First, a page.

What is Sufentanil?

What is Sufentanil

Many people think of fentanyl as the most potent opioid known to man. While fentanyl is certainly among the strongest opioid medications, there is a substance that is more potent with an increased risk of complications; sufentanil.

Sufentanil is the active ingredient in the name-brand medication Dsuvia. It is one of the most potent opioids, posing a serious risk of dependency, addiction, and overdose. Because of its high potency and risks, sufentanil is not used outside of hospitals.

While sufentanil is safe to take in a hospital setting under the direction of a doctor, it is extremely risky to abuse this substance. However, some people might illegally sell sufentanil on the street.





What is Sufentanil Used For?

Sufentanil is a derivative of fentanyl and is marketed under the name Dsuvia. This substance is most commonly used as an intravenous or epidural injectable to aid in anesthesia during surgery or help women going through labor.

Sufentanil may also be found in a sublingual tablet in hospital settings.[1]

Key features of sufentanil include its high potency and rapid onset of action. It is estimated to be 5 to 10 times more potent than fentanyl, another potent synthetic opioid. Due to its potency, sufentanil is typically administered in very small doses.

Sufentanil is never used for long-term management of chronic pain conditions because of its potency and propensity for addiction. Sufentanil is only used on patients with a high tolerance for less potent opioids and those who require something stronger for surgery or anesthesia.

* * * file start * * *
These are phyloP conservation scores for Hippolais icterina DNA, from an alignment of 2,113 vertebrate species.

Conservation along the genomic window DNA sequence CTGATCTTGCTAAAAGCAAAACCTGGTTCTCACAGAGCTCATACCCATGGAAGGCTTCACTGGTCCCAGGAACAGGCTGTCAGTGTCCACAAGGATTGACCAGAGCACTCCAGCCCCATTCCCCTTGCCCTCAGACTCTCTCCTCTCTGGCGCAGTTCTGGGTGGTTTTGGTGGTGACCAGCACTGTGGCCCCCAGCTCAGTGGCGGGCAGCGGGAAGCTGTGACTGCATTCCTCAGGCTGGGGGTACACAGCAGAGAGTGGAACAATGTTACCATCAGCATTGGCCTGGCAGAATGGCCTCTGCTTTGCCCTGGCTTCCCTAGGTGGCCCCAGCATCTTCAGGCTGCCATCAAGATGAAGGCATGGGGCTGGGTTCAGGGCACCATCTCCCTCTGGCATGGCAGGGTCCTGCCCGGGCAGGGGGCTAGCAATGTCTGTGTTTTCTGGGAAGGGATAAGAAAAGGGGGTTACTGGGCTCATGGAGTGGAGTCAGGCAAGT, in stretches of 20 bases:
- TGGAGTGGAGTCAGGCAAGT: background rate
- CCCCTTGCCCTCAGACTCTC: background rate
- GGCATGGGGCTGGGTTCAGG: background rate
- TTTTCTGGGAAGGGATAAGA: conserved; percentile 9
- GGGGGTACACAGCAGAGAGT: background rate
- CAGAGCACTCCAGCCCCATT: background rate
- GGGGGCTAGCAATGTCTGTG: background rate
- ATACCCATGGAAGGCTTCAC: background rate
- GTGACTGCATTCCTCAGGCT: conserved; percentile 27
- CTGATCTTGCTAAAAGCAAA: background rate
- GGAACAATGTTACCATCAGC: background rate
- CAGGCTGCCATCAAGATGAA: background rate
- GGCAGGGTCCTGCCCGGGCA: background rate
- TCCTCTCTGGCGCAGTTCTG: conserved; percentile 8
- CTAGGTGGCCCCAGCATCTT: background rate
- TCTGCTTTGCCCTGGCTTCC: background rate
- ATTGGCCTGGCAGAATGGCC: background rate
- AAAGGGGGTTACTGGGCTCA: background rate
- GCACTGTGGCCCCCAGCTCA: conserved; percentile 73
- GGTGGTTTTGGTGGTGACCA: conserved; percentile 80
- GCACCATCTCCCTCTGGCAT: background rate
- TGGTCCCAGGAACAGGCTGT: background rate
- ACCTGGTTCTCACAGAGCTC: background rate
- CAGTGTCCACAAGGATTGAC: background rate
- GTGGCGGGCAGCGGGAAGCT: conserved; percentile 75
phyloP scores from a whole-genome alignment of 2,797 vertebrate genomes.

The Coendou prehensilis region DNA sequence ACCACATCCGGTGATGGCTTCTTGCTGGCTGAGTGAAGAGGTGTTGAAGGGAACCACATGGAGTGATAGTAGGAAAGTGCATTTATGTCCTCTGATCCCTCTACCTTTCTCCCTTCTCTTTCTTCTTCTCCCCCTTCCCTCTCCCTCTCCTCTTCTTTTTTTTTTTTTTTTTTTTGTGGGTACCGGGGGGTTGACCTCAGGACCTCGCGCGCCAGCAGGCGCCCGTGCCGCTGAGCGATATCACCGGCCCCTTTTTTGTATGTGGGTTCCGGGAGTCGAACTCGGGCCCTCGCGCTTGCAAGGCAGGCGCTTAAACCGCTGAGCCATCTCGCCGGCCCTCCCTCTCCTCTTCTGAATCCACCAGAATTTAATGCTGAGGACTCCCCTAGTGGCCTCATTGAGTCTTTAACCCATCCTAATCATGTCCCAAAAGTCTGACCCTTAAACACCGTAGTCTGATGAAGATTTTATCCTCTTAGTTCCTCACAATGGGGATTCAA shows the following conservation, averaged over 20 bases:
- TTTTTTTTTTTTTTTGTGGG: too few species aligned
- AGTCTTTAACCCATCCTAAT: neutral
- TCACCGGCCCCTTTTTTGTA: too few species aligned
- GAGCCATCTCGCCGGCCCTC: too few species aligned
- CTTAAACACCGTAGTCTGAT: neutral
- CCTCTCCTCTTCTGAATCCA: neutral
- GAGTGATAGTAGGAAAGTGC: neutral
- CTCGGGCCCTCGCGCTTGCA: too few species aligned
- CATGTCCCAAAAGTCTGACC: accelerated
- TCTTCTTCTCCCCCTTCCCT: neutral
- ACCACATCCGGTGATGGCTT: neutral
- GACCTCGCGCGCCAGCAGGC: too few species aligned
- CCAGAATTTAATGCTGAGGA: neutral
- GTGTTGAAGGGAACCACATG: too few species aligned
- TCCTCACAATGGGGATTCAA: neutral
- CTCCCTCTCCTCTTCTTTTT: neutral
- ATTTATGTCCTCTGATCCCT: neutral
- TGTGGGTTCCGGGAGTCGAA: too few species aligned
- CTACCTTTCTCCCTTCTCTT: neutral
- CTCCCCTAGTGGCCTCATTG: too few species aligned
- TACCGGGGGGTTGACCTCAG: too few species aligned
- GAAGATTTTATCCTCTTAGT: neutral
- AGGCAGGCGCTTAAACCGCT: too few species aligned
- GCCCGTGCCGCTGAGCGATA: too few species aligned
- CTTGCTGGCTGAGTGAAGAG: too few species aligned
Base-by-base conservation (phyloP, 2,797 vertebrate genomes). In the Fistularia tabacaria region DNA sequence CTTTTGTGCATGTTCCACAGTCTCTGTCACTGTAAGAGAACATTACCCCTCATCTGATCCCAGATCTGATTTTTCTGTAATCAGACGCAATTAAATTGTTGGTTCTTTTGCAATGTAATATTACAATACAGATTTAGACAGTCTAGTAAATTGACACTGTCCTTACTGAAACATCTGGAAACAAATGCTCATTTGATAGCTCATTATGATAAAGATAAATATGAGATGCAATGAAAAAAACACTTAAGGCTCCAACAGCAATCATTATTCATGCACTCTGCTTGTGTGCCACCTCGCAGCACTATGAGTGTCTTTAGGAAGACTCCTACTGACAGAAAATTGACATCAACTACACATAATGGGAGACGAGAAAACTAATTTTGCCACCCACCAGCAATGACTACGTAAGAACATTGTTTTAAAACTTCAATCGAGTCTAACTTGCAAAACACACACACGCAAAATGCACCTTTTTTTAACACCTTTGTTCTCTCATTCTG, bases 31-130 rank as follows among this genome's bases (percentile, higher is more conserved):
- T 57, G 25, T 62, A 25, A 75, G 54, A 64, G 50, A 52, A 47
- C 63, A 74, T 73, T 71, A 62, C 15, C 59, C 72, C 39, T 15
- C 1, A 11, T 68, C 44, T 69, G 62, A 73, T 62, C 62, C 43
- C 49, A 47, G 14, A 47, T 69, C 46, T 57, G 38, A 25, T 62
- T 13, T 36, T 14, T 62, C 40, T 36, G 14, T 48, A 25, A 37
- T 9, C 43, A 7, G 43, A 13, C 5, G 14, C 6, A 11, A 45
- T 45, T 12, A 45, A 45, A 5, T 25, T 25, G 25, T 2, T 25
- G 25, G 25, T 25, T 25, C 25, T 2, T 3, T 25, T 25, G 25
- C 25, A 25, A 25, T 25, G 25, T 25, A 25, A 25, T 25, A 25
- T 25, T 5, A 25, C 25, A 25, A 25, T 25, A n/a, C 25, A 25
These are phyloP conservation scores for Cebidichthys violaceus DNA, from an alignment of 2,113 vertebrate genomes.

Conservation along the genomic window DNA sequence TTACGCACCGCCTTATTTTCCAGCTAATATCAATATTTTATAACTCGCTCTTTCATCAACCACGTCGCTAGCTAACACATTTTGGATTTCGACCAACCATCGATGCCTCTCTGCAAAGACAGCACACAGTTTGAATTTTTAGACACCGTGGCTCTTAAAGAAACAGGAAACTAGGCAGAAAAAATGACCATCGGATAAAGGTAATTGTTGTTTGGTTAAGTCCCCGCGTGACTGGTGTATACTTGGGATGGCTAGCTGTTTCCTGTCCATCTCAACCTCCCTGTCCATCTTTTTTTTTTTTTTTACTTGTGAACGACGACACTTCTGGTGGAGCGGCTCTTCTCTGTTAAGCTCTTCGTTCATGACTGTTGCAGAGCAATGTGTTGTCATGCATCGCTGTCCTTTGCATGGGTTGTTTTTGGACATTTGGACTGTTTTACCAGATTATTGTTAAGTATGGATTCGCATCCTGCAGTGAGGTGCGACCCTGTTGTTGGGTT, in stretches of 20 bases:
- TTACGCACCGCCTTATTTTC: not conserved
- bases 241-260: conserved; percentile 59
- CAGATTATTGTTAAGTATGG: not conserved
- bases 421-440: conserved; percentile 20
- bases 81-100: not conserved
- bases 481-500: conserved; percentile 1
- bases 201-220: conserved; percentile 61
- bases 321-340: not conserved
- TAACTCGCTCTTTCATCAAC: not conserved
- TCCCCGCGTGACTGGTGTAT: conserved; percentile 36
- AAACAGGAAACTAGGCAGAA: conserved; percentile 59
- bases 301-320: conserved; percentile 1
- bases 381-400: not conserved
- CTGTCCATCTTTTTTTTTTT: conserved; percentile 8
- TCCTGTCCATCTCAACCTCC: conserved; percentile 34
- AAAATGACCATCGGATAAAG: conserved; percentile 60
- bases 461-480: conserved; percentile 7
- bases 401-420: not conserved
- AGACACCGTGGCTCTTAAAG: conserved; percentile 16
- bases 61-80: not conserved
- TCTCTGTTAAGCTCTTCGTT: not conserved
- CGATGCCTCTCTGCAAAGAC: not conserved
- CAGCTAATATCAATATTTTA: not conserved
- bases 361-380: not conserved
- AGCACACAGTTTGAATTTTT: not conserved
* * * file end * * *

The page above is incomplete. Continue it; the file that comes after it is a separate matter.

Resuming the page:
It’s important to note that sufentanil is a potent medication and needs to be administered with caution. Its use should be closely monitored by medical professionals due to the risk of respiratory depression (slowed breathing), sedation, and potential for misuse or dependence.

Side Effects of Sufentanil

Sufentanil can cause an array of serious side effects depending on the dosage given and your tolerance for opioids.

If you experience any of the following side effects when taking sufentanil, contact your doctor immediately:[2]

  • Agitation or confusion
  • Blurry vision
  • Darkening of the skin
  • Difficulty breathing or swallowing
  • Coughing
  • Dizziness or lightheadedness
  • Fast heartbeat
  • Hives, skin rash, or itching
  • Loss of appetite
  • Fever
  • Muscle stiffness or overactive reflexes
  • Nausea and vomiting
  • Swelling of the face, lips, or tongue
  • Excessive sweating or shivering
  • Tremors or shaking
  • Over excitement
  • Pale blue lips, fingernails, or skin

Many of these symptoms indicate that you are experiencing an allergic reaction or an overdose of sufentanil. These side effects can be life-threatening and often require emergency medical services.

What is the Difference Between Sufentanil and Fentanyl?

Sufentanil is a derivative of fentanyl, which means it is very similar on a chemical level. However, sufentanil is known to be 5 to 10 times more potent than fentanyl. This means this substance is incredibly strong, as fentanyl is 50 to 100 times more potent than other opioids like heroin and morphine.

While sufentanil is more dangerous to abuse than fentanyl, it is more effective in surgeries and anesthetic settings. This makes it favorable among doctors who are performing surgery or assisting a woman during childbirth.